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  Pale Swallow-wort
Cynanchum rossicum (Kleopov) Barbarich
Milkweed family (Asclepiadaceae)
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Pale Swallow-wortNATIVE RANGE

Pale or European swallow-wort (previously Vincetoxicum rossicum) is a long-lived perennial, twining herbaceous vine. The leaves are oval shaped with pointed tips, 3-4 in. long by 2-3 in. wide, and occur in pairs along the stem. The small five-petaled, star shaped flowers are creamy pink to reddish brown, about ¼ in. across, and are borne in clusters. The fruits are slender tapered pods, 2-3 in. long by about ¼ in. wide, that turn from green to light brown as they mature. When ripe, the fruits open along a seam and release flattened seeds equipped with a downy parachute that aids in wind dispersal. In contrast to its invasive relative the black swallow-wort (C. louiseae), pale swallow-wort does not have rhizomes. Plants tend to grow in clumps of several to many stems, forming extensive patches.

NOTE: There are many native species of Cynanchum, including honeyvine (Cynanchum laeve) which occurs throughout the eastern U.S. and could be confused with pale swallow-wort. Honeyvine has white flowers, and its leaves have a distinct heart-shaped base.

Pale swallow-wort can form extensive patches that crowd out native plant species and have various impacts on native wildlife. In some instances old-field habitats occupied by goldenrods and grasses are replaced almost exclusively by swallow-wort, disrupting natural succession and completely altering the physical structure of those habitats. A New York study on grassland birds indicated that as swallow-wort cover increases, grassland bird presence declines. In a study of ground and stem-dwelling insects in Ottawa, Ontario, diversity of these insects was found to be lower in pale swallow-wort infestated areas than in non-invaded old-field sites and gall-makers and miners were completely absent. In New York, pale swallow-wort is displacing the federally listed Hart's tongue fern (Asplenium scolopendrium) at one site and poses a threat to additional populations in the state. Globally rare alvar habitats (limestone pavement barrens supporting unique plant communities) in New York are also threatened by expanding swallow-wort populations. Research indicates that pale swallow-wort modifies the soil microbial community, displacing native plant species that are adapted to the unique microbial associations of alvar.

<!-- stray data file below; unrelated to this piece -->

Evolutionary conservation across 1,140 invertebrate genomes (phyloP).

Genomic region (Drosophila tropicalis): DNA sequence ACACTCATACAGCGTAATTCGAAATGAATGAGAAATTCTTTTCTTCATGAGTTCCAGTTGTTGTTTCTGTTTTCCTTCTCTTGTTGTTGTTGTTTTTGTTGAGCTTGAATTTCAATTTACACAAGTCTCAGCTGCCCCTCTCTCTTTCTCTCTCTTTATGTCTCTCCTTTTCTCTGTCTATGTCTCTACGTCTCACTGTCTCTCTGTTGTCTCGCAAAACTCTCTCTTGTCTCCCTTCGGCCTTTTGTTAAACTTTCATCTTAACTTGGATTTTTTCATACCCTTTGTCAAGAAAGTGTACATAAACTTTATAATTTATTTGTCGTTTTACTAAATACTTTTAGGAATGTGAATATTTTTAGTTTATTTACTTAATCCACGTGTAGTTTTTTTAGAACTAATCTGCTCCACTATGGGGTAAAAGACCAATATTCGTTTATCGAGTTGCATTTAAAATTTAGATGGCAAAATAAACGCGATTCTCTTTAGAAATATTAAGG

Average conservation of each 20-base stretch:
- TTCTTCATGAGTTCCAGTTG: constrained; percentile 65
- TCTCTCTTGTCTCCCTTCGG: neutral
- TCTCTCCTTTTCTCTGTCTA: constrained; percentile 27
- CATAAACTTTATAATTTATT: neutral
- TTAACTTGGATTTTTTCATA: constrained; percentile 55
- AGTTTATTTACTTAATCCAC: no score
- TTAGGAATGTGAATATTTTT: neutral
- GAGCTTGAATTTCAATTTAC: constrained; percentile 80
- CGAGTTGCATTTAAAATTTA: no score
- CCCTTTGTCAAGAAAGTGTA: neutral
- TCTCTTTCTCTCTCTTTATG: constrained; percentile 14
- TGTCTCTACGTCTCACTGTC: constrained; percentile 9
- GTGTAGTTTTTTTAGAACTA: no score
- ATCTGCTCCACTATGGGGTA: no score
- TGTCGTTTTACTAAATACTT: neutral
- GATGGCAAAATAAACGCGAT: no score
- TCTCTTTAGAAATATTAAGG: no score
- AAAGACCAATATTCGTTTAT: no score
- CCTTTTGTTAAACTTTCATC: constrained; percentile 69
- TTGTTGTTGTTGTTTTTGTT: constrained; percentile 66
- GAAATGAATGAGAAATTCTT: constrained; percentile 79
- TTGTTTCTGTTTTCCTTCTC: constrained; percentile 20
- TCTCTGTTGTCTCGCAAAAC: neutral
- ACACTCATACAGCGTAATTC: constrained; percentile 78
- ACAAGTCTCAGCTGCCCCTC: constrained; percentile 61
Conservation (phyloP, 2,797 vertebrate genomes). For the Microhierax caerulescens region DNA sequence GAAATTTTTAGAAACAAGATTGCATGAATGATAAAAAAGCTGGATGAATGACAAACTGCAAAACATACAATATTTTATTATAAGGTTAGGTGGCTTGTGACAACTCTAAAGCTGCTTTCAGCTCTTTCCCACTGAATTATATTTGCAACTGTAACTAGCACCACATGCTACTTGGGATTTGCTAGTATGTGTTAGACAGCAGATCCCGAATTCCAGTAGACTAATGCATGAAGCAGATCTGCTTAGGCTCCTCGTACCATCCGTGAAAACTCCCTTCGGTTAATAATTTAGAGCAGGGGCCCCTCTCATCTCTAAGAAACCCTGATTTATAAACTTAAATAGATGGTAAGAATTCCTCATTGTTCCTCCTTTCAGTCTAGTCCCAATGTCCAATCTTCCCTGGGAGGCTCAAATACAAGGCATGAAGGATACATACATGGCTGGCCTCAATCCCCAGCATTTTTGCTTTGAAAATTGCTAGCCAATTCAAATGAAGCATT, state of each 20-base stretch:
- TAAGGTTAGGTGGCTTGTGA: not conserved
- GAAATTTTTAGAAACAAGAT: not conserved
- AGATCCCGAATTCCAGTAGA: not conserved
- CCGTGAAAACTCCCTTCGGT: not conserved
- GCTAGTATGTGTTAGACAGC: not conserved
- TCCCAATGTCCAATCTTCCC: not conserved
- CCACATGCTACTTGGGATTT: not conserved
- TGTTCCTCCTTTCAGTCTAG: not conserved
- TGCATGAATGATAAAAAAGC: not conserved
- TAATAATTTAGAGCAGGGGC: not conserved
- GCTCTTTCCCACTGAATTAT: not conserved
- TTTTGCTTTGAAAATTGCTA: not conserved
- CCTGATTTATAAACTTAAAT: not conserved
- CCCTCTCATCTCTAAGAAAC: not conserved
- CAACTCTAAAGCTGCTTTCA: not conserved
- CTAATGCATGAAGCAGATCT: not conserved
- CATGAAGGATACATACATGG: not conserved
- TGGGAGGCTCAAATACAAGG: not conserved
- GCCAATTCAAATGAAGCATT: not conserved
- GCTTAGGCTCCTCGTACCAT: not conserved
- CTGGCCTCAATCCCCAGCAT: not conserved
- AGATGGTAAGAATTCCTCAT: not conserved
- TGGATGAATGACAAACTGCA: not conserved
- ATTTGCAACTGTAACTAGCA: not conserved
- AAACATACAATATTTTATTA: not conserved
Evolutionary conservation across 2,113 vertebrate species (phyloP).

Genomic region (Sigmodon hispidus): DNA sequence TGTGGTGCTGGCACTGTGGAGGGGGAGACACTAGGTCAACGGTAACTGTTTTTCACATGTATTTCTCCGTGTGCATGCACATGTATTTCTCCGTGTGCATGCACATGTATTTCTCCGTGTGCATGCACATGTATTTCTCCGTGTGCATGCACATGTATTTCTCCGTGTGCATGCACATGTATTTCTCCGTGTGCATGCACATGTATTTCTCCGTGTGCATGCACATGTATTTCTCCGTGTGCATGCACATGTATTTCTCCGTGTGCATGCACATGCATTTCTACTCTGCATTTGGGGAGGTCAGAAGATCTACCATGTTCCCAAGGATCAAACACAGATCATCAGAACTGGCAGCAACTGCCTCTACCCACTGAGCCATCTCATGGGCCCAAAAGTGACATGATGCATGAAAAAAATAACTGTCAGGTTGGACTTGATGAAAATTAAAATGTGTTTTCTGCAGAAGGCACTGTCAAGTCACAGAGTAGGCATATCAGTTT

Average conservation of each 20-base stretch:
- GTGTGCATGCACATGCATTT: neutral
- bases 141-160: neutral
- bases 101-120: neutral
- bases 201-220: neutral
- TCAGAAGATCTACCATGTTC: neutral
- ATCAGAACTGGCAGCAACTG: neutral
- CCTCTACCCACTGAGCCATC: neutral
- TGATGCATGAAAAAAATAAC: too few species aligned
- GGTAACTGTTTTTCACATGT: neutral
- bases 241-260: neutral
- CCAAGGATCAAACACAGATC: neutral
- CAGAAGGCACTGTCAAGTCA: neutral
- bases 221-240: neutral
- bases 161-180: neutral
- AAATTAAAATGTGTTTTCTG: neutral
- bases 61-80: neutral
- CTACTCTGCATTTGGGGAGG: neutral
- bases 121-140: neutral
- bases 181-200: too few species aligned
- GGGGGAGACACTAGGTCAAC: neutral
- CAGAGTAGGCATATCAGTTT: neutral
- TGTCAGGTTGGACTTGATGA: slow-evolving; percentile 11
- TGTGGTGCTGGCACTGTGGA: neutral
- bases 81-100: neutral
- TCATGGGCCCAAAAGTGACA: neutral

Click for distribution map of pale swallow-wort. DISTRIBUTION IN THE UNITED STATES
Pale swallow-wort has been reported to be invasive in natural areas in New Hampshire, New York, Rhode Island and Wisconsin. Small occurrences or infestations have been also been reported for urban areas in Pennsylvania, Maryland, and Indiana, presumably due to escapes from backyards and landscaped areas.